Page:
Birds eye chilli,
Kanthari mulaku are perennial crop in Kerala which can be cultivated or naturally germinated by bird dropping. It is an erect, branched and half-woody plant, growing to a height of 0.5 to 1meter. It is an introduced plant; Native Americans have used this plant as both food and medicine for at least 9,000 years.
Leaves are oblong-ovate to ovate-lanceolate, 3 to 10 centimeters long, and pointed at the tip, and 8 to 9 millimeters in diameter.
Flowers are solitary or several in each axil, stalked, pale green or yellowish-green and facing down.
Fruits are small, tapering capsules, often 2-3, at a node. The fruits of most varieties are white, dark green, pale green or purple getting red on ripening. They are with distinguishable flavour, Fruit length is about 2–3 cm and Seeds per fruit are 10–20 Nos.
Fruits and leaves of the plants are edible. Tribes of Wayanad districts use its leaves as vegetable.
Each 100 g edible portion of fruits contains:
Water 86.0 g
Protein 1.9 g
Fat 1.9 g
Carbohydrates 9.2 g
Iron 1.2 mg
Calcium 14.4 mg
Vitamin A 700-21600 IU
Vitamin C 242.0 mg
Energy Value 257.0 kJ
Birds eye chilis are seeds are dispersed by birds and naturally distributed by birds dropping.
It can be cultivated from seeds extracted from the red fruits, with very care; direct contact of fruit pulp with skin may cause burning sensation, which may last for few days. The seeds should be pre- treated with hot water (hot but not boiling) and followed by ash powder for improving germination.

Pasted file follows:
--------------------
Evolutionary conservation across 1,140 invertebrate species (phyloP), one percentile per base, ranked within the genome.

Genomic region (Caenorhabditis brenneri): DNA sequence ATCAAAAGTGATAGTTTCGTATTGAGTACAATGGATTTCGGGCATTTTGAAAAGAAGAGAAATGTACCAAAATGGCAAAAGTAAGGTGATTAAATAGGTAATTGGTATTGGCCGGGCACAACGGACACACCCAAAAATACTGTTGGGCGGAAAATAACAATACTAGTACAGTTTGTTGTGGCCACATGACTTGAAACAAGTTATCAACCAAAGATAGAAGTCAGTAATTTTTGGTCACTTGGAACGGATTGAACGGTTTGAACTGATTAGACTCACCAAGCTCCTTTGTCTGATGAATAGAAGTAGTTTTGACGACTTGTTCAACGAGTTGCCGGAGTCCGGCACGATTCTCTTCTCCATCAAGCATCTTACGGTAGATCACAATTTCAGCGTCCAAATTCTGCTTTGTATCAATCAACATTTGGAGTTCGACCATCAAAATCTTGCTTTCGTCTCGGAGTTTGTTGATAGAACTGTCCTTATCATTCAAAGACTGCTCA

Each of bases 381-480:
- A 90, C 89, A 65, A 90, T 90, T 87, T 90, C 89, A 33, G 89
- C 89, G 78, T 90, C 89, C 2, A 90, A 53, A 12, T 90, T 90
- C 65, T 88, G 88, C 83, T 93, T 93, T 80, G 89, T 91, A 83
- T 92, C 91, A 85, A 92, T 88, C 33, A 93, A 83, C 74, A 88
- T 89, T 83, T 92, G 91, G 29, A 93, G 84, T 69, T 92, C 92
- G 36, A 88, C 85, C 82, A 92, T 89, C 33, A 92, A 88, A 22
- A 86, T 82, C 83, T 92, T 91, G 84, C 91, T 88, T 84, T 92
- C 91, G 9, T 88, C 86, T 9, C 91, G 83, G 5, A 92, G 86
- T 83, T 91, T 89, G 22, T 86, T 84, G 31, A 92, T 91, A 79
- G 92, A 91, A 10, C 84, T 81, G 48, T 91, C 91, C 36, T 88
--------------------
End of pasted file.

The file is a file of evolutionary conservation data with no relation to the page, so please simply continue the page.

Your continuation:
It reduces Blood sugar.
It lowers cholesterol and works against arthritis and rheumatism.
Capsaicin has very powerful pain-relieving properties.
It increases appetite by stimulating the gut.
Various studies show that birds eye chilli has antimicrobial, antifungal and antibacterial activities.
It is also reported that it prevents blood clots, halts bleeding quickly, knocks out cold and flu miseries.
It also reduces risk of heart diseases and tuberculosis.
Khanthari mulaku may cause stomach irritation for the persons with ulcers or heart burn, Capsaicin can increase stomach acid, making certain drugs less effective.
Foot note: .
Chilis are used as relishes, pickled, used in curries, or made into a fine powder for using as spices. Chilis derive their pungency from the compound Capsaicin (8-methyl-N-vanillyl-6-enamide).
Capsaicin is a substance characterized by burning taste. It is a tasteless, odourless white crystalline substance. Pungency levels vary with variety, by geographical region, and in maturity levels and it is usually represented in Scoville heat values. The Pungency levels of birds eye chilli fruits are around 100,000–225,000 scoville units.